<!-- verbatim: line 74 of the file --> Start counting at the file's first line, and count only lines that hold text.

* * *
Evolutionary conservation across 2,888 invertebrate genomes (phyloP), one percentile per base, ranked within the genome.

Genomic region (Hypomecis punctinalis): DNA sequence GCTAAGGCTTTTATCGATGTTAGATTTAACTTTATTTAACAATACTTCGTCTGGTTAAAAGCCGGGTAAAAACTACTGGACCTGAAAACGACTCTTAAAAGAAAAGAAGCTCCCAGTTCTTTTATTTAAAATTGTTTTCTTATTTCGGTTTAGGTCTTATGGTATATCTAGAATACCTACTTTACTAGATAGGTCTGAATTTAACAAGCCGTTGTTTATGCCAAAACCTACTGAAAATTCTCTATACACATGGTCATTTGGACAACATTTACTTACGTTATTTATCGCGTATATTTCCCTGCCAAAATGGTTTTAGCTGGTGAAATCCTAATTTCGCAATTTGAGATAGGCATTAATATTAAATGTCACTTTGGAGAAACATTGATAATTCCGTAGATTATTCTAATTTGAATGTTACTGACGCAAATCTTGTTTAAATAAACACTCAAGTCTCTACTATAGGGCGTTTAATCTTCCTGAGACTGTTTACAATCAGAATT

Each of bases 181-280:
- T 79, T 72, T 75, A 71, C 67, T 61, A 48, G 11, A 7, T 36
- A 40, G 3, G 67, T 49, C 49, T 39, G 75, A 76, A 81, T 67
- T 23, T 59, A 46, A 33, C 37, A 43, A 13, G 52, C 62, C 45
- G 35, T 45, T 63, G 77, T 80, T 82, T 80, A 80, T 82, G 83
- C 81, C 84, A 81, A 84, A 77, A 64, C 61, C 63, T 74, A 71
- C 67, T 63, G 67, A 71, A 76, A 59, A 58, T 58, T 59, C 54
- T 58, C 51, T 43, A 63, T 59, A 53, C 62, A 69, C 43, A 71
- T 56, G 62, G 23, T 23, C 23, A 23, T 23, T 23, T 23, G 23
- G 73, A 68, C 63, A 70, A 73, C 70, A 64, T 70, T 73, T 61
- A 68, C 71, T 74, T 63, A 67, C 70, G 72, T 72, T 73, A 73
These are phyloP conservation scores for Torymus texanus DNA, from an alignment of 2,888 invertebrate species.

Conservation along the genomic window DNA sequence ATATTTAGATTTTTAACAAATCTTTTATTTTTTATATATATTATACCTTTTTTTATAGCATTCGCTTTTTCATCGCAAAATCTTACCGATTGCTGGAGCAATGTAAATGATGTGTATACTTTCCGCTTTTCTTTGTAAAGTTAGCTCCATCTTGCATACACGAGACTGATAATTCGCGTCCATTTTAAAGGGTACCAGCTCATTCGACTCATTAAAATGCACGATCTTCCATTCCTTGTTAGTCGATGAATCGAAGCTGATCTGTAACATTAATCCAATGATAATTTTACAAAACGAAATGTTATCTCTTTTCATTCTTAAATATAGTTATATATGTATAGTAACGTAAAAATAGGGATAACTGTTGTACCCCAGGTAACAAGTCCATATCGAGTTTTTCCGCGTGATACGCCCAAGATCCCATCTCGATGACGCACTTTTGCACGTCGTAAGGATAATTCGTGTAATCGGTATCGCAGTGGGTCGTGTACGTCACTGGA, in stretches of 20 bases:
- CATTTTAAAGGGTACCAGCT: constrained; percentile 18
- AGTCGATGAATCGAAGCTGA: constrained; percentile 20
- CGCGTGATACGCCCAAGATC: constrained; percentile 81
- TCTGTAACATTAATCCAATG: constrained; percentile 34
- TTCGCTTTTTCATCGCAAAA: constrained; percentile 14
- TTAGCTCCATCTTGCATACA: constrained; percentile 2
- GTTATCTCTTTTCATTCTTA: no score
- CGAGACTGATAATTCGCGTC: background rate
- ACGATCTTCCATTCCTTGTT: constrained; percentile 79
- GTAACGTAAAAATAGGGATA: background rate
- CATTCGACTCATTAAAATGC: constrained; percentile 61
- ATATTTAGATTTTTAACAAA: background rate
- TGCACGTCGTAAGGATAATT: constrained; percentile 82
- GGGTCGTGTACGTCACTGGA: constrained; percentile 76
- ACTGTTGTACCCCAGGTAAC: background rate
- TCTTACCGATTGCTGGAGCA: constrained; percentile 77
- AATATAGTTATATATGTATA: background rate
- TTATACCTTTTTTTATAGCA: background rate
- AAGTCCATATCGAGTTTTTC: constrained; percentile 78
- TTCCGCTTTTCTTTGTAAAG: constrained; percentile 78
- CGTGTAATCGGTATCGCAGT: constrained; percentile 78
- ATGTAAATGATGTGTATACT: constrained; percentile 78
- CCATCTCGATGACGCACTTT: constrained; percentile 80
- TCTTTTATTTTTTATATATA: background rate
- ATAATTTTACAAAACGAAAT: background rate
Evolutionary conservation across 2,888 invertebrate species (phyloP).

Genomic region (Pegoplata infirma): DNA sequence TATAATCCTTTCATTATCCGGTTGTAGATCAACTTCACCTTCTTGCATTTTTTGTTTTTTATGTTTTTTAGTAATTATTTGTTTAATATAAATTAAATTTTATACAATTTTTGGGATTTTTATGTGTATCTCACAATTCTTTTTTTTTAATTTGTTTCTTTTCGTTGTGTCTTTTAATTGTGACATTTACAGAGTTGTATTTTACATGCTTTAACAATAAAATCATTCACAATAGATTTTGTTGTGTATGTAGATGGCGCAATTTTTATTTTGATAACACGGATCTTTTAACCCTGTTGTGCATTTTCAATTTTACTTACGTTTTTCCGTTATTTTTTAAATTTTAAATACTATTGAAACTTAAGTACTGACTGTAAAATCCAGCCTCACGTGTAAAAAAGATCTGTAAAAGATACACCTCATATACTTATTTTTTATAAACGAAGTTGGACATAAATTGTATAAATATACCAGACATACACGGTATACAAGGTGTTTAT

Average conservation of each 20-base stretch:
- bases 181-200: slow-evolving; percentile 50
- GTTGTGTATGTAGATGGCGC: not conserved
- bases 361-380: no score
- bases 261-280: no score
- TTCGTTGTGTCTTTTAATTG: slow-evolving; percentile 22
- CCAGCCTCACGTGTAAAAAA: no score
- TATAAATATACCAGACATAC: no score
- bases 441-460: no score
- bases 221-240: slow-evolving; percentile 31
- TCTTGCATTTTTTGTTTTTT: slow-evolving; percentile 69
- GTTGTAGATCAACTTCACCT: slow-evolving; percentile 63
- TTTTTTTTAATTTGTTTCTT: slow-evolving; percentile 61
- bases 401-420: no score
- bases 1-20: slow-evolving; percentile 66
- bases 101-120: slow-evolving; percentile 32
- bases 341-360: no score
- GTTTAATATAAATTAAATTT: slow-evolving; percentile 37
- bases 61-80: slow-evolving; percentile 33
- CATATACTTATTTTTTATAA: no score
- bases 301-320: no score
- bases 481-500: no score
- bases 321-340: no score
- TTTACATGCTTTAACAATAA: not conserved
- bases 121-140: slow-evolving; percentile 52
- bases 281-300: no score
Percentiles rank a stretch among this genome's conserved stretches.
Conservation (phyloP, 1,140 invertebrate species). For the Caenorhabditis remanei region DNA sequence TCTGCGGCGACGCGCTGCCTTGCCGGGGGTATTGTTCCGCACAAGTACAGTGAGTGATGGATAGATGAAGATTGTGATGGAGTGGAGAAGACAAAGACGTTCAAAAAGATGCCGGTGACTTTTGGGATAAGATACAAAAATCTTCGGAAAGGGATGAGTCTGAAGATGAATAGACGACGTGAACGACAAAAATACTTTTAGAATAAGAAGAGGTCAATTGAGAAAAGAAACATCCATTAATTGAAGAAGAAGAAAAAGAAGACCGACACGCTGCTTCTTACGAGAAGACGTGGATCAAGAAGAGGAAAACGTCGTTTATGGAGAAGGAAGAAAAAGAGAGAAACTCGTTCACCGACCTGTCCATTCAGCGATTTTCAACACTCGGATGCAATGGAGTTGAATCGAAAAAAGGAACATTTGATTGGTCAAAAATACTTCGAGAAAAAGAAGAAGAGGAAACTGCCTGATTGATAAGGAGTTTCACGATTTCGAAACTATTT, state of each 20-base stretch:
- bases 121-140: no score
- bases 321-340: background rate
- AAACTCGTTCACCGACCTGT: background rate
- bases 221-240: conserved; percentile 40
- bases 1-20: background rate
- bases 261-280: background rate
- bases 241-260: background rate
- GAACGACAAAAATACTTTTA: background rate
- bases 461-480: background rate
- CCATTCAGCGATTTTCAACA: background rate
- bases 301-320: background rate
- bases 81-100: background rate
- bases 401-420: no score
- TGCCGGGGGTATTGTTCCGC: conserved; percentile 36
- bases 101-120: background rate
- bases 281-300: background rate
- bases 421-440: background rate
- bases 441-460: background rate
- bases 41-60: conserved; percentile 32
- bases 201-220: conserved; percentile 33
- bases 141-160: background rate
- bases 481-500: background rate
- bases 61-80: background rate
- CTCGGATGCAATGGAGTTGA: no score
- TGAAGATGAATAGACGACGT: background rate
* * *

- bases 221-240: conserved; percentile 40